Last Updated Apr 19, 2018 3:43 PM EDT
CBS Albuquerque affiliate KRQE-TV, and had ties to the Albuquerque International Balloon Fiesta, University of New Mexico and the local city government., a 43-year-old mother of two and an executive at Wells Fargo in New Mexico, died Tuesday when a and damaged the plane and blew out a window. The Albuquerque woman was a prominent community member, according to
KRQE-TV writes that Riordan oversaw volunteer programs in New Mexico for the last decade and was the spokesperson for Wells Fargo's hot air balloons.
A local reporter posted to Facebook a statement from the Riordan family:
"On behalf of the [University of New Mexico] Alumni Association, we are deeply saddened to learn of the passing of our board member and esteemed community member Jennifer Riordan," a statement from the university said. "We are thankful for the time she served on our Board of Directors and for her accomplishments as a proud and committed UNM alumnae. Our deepest sympathies go to Jennifer's family during this difficult time. This is a true loss for our community."
Wells Fargo also issued a statement about Riordan saying she was "loved and respected":
"The Wells Fargo family is saddened to learn of the death of our friend and colleague Jennifer Riordan -- a Community Relations leader in Albuquerque, New Mexico. She was a well-known leader who was loved and respected. We extend our deepest sympathies to her family and friends. Out of respect for the family and their privacy, we've nothing more to share at this time."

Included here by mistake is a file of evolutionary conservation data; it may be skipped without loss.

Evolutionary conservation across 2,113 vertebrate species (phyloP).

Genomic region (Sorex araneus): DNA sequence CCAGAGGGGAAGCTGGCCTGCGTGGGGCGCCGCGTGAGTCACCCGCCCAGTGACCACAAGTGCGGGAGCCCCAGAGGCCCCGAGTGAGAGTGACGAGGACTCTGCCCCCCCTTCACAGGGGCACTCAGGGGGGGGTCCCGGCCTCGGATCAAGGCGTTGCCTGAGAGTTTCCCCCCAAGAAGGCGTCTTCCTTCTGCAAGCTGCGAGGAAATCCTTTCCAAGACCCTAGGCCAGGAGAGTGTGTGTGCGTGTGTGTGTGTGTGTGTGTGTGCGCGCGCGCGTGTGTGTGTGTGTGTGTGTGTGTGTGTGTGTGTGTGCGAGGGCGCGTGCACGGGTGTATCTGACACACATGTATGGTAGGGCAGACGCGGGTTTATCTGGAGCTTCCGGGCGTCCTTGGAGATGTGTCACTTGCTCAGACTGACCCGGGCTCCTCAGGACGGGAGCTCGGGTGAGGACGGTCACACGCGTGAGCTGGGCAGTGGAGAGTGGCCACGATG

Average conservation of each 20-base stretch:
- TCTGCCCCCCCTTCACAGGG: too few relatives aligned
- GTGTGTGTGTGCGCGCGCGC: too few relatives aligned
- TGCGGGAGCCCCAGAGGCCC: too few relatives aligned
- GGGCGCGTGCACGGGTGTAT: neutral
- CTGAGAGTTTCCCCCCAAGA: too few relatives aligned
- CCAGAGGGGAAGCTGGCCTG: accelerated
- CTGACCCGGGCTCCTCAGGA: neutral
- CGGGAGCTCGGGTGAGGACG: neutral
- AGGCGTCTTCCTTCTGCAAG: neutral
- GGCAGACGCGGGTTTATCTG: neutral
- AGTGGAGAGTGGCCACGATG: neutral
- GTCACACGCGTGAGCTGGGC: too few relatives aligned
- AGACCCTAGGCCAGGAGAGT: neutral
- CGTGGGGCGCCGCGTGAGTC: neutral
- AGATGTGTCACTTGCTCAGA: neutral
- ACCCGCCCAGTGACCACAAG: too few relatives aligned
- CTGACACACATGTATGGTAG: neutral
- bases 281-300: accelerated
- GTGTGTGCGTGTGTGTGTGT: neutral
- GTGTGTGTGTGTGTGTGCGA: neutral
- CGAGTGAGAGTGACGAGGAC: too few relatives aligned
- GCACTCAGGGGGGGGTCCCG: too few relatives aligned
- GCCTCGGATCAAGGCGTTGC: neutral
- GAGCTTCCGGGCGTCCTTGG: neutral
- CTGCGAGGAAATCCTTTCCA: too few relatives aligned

A Philadelphia coroner announced Wednesday that Riordan died of blunt impact trauma of head, neck and torso in a manner that was determined to be an accident.
A witness on Southwest Airlines Flight 1380, with 149 people aboard, told CBSN earlier Tuesday that heon aisle 17 and that a woman was critically injured.
"There was blood everywhere," Marty Martinez told CBSN's Anne-Marie Green, adding that people on the plane rushed to help the injured woman while a passenger was trying to plug the hole in the window with no success.
Tuesday's airline fatality was the first one in the U.S. since 2009, according to the National Transportation Safety Board (NTSB).
At a Tuesday night press conference, NTSB's chairman Robert Sumwalt said he's "very concerned" about metal fatigue in the jet engine that failed and that NTSB will focus on a missing engine fan blade. He also mentioned that somebody had found a part from the jet 70 miles north of the Philadelphia International Airport.
Southwest CEO Cary C. Kelly told Sumwalt late Tuesday that the airline will begin enhanced inspection procedures of its fleet very soon.
The flight was powered by CFM engines. An official told CBS News that CFM has sent representatives to the scene to support the investigation.